This annual report offers a wealth of information on the emerging smart grid market in Australia. The report includes analyses, statistics, forecasts and trends. It provides a comprehensive insight into the progress of the developments and examines the key issues in the market and the business opportunities arriving from these new developments.
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BuddeComm’s annual publication Australia - Smart Grid Market profiles this emerging market. It provides policy and strategy analysis as well comprehensive market overviews on the electricity utility market and the added smart grid eco system that is rapidly developing around it.
The report reveals that the Australian electricity market will undergo a massive transformation over the next decade. The transformation will be caused by environmental and climate change developments, as well as the fact that production of fossil fuels has reached its peak due to unprecedented demand. This will result in significant price increases which will accelerate the development of alternative energy resources.
The electricity industry is therefore on the eve of the most important overhaul in its existence. It is one of the last industries to face digitalisation - this is essential to manage the above mentioned pressures.
Furthermore, with higher end-user energy prices, customers will become more vocal and will need better ways to manage their own energy use and their carbon footprint. All of this leads to developments around intelligent electricity infrastructure or smart grids. These developments will bring with them enormous challenges, but also untold new business opportunities. Our report provides general background information on the electricity utilities market, focussing on the communications aspects.
While privatisation will assist companies to be better prepared for these developments, major government policy initiatives are required to give clear direction to the market.
Smart grids support the delivery of electricity to consumers using digital communications technology to improve efficiency and reduce costs. The next few years will be a crunch years for smart grids. Fortunately the implementation of the government’s smart meter project, planned for 2007 has been delayed till 2009, enabling the utilities involved to review their plans, while at the same time allowing for a national review of the regulatory regime. This needs to be changed so that utilities will be encouraged to invest in smart grids rather than just in smart meters. Victoria took the leadership in smart meters and that made many utilities also focus on the underlying infrastructure; building on this we will start seeing the first smart grids arriving in Australia in 2009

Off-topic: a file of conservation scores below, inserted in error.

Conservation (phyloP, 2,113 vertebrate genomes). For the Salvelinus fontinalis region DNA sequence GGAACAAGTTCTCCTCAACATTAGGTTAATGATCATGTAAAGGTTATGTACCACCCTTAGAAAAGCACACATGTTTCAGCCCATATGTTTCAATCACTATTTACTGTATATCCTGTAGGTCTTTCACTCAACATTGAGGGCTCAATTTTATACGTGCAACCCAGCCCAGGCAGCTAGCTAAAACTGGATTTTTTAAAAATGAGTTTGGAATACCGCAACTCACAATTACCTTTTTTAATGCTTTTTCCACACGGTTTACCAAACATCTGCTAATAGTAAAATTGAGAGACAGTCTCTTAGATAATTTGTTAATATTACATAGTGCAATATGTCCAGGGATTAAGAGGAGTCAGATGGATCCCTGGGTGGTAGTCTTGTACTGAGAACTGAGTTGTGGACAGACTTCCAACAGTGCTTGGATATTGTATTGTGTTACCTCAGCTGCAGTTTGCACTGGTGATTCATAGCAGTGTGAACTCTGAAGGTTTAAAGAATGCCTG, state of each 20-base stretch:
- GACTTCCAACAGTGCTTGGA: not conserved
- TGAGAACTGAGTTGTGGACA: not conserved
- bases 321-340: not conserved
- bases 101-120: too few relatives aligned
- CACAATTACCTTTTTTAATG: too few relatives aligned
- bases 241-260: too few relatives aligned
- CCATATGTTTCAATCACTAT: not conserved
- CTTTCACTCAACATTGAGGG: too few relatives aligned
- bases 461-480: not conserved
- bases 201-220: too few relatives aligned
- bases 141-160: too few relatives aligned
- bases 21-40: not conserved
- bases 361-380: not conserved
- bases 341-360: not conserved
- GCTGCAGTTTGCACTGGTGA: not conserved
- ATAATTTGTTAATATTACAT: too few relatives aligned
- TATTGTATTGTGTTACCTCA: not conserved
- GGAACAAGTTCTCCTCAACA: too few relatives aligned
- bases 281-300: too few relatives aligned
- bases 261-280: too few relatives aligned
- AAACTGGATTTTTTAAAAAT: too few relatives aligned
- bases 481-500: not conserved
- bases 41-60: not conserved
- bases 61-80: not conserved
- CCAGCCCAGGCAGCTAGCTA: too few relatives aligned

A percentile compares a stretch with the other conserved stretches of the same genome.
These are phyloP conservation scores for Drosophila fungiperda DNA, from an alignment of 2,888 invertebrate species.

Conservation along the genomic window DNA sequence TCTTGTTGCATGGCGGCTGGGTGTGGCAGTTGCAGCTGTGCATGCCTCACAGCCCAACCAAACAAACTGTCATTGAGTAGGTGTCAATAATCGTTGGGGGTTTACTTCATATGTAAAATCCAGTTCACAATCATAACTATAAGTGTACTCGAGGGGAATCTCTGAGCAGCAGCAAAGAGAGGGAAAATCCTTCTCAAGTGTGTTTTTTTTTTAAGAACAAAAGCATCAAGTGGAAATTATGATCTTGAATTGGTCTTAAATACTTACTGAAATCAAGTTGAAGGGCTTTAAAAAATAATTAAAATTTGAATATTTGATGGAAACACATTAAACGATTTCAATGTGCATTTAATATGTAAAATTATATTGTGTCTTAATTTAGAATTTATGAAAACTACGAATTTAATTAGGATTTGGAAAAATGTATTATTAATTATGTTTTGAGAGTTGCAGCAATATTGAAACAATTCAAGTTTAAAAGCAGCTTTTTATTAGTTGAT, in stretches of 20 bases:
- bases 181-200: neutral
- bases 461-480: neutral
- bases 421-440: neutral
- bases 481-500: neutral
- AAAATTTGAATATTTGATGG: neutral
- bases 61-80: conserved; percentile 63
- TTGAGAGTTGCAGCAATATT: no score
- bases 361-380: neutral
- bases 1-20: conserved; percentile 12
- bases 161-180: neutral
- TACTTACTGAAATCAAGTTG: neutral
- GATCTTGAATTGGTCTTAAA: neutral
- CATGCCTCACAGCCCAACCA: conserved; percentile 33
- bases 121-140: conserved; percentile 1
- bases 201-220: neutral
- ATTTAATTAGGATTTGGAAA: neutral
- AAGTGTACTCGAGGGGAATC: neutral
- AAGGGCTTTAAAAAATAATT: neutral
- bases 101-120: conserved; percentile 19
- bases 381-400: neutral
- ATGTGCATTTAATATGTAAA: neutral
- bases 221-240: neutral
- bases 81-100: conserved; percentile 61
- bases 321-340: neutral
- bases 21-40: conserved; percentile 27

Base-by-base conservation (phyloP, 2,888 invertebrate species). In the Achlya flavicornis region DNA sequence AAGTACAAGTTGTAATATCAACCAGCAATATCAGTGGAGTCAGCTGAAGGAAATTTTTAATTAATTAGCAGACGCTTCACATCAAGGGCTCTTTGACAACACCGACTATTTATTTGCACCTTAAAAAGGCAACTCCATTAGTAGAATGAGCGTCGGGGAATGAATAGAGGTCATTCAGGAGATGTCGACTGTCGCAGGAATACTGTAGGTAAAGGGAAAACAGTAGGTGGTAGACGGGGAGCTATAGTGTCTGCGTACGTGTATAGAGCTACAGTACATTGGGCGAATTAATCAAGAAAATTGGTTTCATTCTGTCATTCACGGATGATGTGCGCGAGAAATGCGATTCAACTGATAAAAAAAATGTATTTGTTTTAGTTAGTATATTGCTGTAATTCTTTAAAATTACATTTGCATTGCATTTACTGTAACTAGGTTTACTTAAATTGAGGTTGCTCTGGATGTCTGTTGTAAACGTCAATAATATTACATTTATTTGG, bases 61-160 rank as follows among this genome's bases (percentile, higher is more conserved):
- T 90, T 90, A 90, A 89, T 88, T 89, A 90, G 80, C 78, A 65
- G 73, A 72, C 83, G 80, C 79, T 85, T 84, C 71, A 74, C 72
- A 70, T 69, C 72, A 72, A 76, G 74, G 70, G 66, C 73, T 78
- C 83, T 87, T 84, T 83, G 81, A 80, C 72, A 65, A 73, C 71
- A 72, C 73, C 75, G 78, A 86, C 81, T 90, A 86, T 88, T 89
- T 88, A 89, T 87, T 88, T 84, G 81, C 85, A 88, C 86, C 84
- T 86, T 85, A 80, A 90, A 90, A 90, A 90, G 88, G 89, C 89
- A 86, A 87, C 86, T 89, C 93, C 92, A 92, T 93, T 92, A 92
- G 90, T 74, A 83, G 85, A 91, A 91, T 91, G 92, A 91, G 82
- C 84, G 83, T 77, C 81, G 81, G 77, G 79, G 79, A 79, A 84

The major players building smart grids in Australia are mostly large energy retailers and producers supported by IT and telecommunications firms. Country Energy and EnergyAustralia are perhaps the most active in this area. The period over 2009 and 2010 is likely to see significant development by firms relating to smart grids driven by government initiatives.
Slowly some of the CO2 policies such as the Cap and Trade system as well as policies in relation to renewable energy started to become clearer. Intensive lobbying aimed at risk aversion rather than at looking towards new opportunities, is making it more difficult to drive changes through new technologies for renewable energy and for smart grids. It could well be that in the end, clean energy policies driven by photovoltaics are going to be the catalyst for the development of smart grids.
Utilising the momentum of this development the government has earmarked a $100 million investment in a smart grid demonstration project which will be linked to the National Broadband Network initiative in Australia.
This is a significant shift away from the smart meter debate which originated in 2004. This initiative was around the utilities’ need to be able to capture electricity usage in 30-minute intervals. This enables differential pricing by time-of-day and enables utilities to discourage certain types of ‘non-time-critical’ use during periods of high demand. Reducing peaks has a major impact on electricity generation costs - alleviating the need for new power plants and cutting down on damaging greenhouse emissions. However, based on the latest environmental policies, the debate needs to be shifted to smart grids.